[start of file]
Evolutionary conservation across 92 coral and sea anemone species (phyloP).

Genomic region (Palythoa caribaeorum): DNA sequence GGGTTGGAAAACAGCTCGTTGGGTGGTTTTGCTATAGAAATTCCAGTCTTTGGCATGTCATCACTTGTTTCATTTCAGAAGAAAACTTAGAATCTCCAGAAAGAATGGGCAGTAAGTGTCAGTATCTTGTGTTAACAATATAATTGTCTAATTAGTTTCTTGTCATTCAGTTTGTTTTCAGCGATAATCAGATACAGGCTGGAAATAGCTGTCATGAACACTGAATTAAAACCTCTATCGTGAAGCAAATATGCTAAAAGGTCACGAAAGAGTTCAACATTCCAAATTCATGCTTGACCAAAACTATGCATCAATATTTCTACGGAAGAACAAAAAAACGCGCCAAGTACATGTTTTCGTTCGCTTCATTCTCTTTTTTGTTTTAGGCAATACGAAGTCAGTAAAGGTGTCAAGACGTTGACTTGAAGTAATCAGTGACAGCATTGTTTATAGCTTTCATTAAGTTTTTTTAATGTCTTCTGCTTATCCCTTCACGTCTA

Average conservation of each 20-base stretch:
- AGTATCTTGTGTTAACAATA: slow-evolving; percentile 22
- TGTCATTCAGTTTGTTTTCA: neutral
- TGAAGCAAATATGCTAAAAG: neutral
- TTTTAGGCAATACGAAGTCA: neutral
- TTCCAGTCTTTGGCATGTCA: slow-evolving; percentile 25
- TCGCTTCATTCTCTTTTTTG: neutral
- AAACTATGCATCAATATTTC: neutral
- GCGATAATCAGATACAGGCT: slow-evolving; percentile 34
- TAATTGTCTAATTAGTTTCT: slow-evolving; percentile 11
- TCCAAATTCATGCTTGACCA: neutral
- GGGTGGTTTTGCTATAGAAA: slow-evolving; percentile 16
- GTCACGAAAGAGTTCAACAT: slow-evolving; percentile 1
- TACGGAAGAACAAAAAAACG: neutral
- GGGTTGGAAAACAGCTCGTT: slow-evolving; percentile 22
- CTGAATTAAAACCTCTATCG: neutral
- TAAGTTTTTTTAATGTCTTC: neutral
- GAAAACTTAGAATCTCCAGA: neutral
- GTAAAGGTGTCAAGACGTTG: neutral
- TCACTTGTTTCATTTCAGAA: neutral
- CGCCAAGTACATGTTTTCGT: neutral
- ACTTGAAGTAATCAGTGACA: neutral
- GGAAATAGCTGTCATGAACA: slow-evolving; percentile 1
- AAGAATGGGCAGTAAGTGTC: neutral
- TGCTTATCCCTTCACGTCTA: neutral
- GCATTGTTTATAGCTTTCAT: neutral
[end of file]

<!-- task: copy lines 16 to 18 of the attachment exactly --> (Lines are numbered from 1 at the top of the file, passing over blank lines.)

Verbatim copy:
- TACGGAAGAACAAAAAAACG: neutral
- GGGTTGGAAAACAGCTCGTT: slow-evolving; percentile 22
- CTGAATTAAAACCTCTATCG: neutral